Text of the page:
The case against Dwane Casey’s return – Guest Post by Robert Misovic

According to league sources, the Raptors will opt to give Dwane Casey another year under Masai Ujiri. Despite failing to make the playoffs in each of his first two seasons, it seems Casey has won over enough people at MLSE to warrant another shot.

Perhaps the league sources MLSE CEO Tim Leiweke leaned on so heavily when deciding Bryan Colangelo’s fate made a compelling argument for Casey’s abilities as head coach. Casey reportedly has the support of his young roster. Where are Dwight Howard and Latrell Sprewell when you need them?

One doesn’t have to dig very deep to make a case against Casey’s performance last season. Whether it was overplaying an obviously ineffective Alan Anderson over the club’s highflying lottery pick Terrence Ross, blowing countless close games, or his love affair with playing four guards while the team got crushed inside, Casey had his share of struggles.

Mar 27, 2013; Toronto, ON, Canada; Toronto Raptors guard Terrence Ross (31) with the ball against the Atlanta Hawks at the Air Canada Centre. The Hawks beat the Raptors 107-88. Mandatory Credit: Tom Szczerbowski-USA TODAY Sports

Dwane Casey was billed as a defensive specialist, but his Raptors were among the worst defensive teams in the NBA. They sent opposing teams to the charity stripe more than any other team, and were among the bottom ten in defensive efficiency. Despite fielding a roster full of capable individual defenders, the team never seemed to find an identity on the defensive end. Often fielding a small forward or shooting guard at power forward, Casey’s small-ball tactic was a means of overcoming his shortage of serviceable big men for the sake of offensive efficiency. The problem was, they weren’t very good offensively either!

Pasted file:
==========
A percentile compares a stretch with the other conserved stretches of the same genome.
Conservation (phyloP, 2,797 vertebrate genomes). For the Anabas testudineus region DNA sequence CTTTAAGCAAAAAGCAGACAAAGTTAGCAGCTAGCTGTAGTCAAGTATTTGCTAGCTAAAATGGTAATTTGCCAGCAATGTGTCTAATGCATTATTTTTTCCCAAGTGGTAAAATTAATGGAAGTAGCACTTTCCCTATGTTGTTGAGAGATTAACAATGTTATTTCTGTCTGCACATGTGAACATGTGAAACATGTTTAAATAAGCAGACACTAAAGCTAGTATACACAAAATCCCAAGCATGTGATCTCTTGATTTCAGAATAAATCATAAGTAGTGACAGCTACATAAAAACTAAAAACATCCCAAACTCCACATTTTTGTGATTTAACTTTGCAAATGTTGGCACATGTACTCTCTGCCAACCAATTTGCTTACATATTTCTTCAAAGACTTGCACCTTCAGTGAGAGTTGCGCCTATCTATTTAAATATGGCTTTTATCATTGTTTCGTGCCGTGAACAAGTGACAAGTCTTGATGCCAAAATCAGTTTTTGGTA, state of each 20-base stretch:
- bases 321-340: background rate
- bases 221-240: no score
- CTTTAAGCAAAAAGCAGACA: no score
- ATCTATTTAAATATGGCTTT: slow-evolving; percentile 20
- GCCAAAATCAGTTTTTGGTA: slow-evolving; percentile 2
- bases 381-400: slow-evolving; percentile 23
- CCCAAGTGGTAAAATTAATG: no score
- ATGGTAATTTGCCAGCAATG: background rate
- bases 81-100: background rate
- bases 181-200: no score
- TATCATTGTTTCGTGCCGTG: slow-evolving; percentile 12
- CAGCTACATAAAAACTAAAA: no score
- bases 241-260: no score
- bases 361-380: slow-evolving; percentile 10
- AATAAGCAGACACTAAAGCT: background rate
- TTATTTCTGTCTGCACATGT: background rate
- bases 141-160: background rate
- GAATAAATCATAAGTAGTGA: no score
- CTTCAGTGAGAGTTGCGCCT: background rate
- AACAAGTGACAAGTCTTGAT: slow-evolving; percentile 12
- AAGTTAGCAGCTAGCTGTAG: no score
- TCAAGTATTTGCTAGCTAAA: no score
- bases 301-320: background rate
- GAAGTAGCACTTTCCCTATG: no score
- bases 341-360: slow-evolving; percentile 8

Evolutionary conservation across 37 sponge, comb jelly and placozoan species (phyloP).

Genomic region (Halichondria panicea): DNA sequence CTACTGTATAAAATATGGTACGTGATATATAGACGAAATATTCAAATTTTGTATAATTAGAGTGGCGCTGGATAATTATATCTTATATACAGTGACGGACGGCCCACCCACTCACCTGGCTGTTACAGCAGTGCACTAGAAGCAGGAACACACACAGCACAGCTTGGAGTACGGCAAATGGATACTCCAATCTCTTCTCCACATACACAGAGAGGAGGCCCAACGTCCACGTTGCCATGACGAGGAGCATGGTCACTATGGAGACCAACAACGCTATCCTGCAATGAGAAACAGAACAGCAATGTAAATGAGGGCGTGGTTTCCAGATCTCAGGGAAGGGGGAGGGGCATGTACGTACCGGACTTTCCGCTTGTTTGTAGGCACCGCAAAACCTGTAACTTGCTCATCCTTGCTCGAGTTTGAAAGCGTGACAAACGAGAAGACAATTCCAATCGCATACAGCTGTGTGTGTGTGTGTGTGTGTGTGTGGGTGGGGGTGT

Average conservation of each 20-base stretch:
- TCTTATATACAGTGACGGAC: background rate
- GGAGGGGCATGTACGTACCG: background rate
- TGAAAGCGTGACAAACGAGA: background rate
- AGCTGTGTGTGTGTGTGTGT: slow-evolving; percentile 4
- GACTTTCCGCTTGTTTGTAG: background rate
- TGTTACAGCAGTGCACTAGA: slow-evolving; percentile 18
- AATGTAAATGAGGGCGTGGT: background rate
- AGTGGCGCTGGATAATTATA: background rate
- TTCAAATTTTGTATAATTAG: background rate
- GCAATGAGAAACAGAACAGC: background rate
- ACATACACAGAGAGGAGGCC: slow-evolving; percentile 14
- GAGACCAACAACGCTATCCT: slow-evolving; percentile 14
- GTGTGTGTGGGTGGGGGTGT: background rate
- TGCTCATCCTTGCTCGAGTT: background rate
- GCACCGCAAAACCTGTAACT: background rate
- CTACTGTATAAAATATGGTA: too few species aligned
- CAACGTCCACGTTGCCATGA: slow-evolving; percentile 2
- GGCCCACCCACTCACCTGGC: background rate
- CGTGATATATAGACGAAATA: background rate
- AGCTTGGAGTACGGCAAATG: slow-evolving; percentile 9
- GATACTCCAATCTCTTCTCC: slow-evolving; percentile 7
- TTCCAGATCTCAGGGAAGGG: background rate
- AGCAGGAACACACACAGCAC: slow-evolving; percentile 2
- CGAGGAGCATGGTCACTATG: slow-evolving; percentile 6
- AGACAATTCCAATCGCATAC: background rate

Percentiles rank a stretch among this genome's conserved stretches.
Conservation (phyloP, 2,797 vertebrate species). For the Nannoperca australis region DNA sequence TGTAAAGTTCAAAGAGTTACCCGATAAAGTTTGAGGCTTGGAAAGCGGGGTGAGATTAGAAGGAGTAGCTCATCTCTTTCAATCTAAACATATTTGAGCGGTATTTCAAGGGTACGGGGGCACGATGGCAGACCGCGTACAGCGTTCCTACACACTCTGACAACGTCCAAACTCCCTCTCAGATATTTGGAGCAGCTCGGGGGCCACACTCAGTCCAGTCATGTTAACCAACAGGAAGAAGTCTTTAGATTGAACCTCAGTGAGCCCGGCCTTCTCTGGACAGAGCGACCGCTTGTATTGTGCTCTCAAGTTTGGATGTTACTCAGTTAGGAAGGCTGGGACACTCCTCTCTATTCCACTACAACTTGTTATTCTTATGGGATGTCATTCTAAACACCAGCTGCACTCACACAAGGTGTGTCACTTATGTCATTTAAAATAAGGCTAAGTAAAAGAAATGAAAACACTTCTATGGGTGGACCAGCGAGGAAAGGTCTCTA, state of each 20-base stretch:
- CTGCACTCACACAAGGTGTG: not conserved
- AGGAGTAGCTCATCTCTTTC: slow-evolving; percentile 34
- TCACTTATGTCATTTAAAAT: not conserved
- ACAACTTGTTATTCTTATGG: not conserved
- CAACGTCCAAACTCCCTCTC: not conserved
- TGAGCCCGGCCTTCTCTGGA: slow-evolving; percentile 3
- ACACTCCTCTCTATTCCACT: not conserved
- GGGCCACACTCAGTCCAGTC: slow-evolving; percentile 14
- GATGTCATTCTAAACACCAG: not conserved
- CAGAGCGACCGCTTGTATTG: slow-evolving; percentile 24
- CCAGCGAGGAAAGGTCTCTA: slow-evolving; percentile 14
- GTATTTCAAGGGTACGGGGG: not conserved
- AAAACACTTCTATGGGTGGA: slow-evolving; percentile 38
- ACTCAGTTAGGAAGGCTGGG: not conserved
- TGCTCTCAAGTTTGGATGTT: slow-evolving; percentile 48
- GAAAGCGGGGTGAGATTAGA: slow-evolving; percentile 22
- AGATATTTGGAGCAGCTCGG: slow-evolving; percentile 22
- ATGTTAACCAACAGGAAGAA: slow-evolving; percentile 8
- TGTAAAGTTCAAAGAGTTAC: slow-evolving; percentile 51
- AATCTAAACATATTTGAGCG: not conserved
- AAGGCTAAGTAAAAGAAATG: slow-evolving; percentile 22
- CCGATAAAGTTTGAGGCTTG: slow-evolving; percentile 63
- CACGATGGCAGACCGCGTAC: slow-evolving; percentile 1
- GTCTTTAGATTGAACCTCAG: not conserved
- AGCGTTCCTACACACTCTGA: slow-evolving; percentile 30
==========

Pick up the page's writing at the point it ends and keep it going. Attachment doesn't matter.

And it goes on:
It was rumored that Casey and Colangelo clashed philosophically in terms of how to best utilize the roster last season, and at this point, we may have to give Casey the benefit of the doubt that he was simply making use of the roster he was dealt. Still, if a better coach is available, the Raptors should give it some consideration. It may prove difficult to draw elite coaching talent with more talented teams like the Nets, Sixers, Pistons and Clippers still searching.

However, Stan and Jeff Van Gundy, Scott Skiles, Doug Collins, Nate McMillan, Jerry Sloan, Vinny Del Negro and Brian Shaw are all available, and could potentially be intrigued by the Raptors’ young core and willingness to commit the necessary dollars to build a contender.

Casey has struggled with managing rotations, offensive creativity, and responding to mid-game adjustments by other coaches. His lack of playoff experience and lack of proven track record with developing young players begs the question; what is it that Dwane Casey does well outside of get a consistent effort from his team each night?

He hasn’t shown he’s good enough to win as a head coach, and he’s also proven for two years that he isn’t quite bad enough to allow the Raptors to finish in the bottom 5. With the 2014 draft slated to be one of the best in years with players like Andrew Wiggins and Jabari Parker headlining the crop, now would be as good a time as any to decide whether the Raptors would like to win a lot or lose a lot more next season.

Another ninth place finish would be about the worst imaginable scenario. An eighth place finish and a first round matchup with Miami wouldn’t be a hell of a lot better.

Topics: Dwane Casey, Masai Ujiri, Toronto Raptors

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